“Matthew Drake, Jem,” I said firmly.

“What of him?” he sneered, not a whit perturbed.

“You have betrayed him, but he stays here.”

“What if his country needs him, Parson?” he mocked me. “I did but my duty and have received my reward.” His hand went to his pocket where his ill-gotten gains must be stored.

“There are more eyes on you than mine, Jem. God will judge you and when this affair is over, we shall speak of Phoebe Trout.”

“That doxy.” He grinned.

I was outraged. “And you, sir—”

But the mob was shouting now. On all lips I could hear the chant: “They are coming, they are coming.”

And now they were here, twenty or so of them, some dragoons, some excisemen, with two waggons for the stores they expected to find. What should I do? Stay to plead for Matthew or follow the men now peeling off towards the mill? Which way to turn? How can one know when God truly speaks or when one merely speaks to oneself? It is a question that often vexes me, but today I had no time to ponder such matters. For a parson, there must only be one way, and I took it. My flock was in danger, and the Preventive were upon us. I pushed my way to their leader, the Riding Officer himself, who patrols the southern coast.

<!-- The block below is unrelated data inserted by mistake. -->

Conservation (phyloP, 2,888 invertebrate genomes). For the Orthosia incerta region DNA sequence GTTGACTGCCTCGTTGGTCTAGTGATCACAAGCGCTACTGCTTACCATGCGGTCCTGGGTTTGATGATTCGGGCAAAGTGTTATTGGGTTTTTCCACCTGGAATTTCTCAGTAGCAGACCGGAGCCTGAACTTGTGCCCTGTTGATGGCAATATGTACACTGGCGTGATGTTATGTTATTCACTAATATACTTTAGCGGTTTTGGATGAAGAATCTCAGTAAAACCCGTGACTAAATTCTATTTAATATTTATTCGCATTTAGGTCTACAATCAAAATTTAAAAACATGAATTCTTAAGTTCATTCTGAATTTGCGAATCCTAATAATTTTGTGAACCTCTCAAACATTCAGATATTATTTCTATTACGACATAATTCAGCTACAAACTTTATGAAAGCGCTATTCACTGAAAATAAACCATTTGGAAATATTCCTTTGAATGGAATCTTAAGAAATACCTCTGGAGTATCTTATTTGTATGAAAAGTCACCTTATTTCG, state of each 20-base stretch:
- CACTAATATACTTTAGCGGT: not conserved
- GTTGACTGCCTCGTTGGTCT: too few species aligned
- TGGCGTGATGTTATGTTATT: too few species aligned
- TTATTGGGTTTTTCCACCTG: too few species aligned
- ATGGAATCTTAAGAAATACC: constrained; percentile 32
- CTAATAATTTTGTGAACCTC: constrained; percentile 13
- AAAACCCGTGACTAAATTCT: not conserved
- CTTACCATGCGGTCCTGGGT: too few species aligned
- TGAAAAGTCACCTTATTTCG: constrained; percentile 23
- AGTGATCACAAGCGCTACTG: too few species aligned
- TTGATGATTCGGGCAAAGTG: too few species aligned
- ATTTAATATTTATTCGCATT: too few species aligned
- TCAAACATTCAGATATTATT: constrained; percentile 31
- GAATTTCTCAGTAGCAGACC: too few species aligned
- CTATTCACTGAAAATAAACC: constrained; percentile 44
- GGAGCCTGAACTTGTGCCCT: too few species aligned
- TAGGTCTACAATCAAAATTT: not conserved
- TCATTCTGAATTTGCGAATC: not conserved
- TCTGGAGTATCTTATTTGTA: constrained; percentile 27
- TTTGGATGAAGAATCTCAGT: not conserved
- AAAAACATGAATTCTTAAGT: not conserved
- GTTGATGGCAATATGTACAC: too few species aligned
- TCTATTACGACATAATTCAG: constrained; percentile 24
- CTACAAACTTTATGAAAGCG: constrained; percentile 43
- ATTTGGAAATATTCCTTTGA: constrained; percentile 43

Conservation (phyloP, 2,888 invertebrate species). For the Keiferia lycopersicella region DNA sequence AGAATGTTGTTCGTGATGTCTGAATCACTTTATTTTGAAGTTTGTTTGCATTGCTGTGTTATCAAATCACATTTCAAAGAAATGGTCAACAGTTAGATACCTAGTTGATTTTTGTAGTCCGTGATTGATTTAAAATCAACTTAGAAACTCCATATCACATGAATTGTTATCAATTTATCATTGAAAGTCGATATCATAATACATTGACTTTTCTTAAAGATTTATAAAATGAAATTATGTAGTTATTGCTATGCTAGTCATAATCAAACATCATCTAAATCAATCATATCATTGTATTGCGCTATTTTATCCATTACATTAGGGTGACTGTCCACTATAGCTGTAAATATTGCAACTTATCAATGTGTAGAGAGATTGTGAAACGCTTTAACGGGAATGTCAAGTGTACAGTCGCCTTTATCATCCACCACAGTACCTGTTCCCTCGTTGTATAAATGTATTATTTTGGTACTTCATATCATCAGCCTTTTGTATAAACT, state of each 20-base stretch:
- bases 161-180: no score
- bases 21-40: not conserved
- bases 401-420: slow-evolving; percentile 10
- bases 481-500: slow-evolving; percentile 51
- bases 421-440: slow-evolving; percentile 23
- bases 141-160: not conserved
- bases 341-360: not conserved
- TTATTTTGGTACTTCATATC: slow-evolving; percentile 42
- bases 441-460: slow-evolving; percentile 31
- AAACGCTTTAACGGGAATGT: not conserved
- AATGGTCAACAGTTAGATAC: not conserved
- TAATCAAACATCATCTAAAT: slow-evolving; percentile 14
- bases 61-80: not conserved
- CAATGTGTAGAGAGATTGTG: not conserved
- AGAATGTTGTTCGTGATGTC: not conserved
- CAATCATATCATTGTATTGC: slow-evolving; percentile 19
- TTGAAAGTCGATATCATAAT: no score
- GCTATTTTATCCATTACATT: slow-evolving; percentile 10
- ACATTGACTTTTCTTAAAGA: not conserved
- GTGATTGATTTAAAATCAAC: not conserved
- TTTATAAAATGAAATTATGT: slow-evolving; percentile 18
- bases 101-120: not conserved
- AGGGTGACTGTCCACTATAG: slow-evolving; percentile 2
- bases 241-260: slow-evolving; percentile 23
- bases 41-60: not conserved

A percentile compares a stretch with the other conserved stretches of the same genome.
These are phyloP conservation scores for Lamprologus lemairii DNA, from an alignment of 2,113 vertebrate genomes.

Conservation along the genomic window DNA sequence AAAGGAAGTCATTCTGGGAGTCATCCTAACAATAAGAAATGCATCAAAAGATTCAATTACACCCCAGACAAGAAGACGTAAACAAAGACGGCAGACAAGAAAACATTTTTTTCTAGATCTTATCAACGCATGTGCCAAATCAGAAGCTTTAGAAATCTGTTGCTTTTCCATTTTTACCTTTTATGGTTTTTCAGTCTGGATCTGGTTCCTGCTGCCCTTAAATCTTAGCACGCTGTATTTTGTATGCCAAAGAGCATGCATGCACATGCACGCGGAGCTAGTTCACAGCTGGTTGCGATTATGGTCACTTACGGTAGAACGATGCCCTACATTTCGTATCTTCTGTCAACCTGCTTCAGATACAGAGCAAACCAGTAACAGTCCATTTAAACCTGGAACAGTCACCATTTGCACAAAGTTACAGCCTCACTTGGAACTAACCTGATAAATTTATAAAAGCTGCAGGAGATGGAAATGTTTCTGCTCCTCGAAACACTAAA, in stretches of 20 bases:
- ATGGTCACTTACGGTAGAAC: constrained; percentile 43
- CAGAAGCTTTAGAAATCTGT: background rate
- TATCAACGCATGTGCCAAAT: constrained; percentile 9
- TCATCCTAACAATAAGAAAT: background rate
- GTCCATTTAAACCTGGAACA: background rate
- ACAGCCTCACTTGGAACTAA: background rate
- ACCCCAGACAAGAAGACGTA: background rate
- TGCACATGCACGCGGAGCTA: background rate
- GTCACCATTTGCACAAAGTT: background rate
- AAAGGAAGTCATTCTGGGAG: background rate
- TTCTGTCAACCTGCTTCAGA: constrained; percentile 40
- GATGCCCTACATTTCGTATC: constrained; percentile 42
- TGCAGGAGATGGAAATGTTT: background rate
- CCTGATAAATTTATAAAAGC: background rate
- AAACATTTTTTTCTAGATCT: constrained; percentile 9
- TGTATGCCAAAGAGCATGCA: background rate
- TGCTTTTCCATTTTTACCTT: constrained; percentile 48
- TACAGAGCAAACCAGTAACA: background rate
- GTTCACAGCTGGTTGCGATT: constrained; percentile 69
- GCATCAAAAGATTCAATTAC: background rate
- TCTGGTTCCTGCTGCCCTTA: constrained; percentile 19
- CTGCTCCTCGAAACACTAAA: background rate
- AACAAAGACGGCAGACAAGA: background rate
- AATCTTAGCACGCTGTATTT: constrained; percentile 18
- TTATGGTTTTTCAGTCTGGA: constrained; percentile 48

I had met Robert Silcot before, and for him I have respect, though the Preventive are usually a mixed bunch of poorly paid soldiers and desperate labourers. Silcot is an honest man doing his job, as indeed most of his men are. Some, however, take bribes, seizing opportunities to enrich themselves. In contrast to Mr. Silcot, his deputy, Christopher Bland, does more than his job demands. He is a man to whom it never occurs that God’s word or our government’s could be tempered with mercy in these hard times and that the closed eye sometimes sees deeper into God’s will than the keenest man of law. I feared Bland more than the dragoons.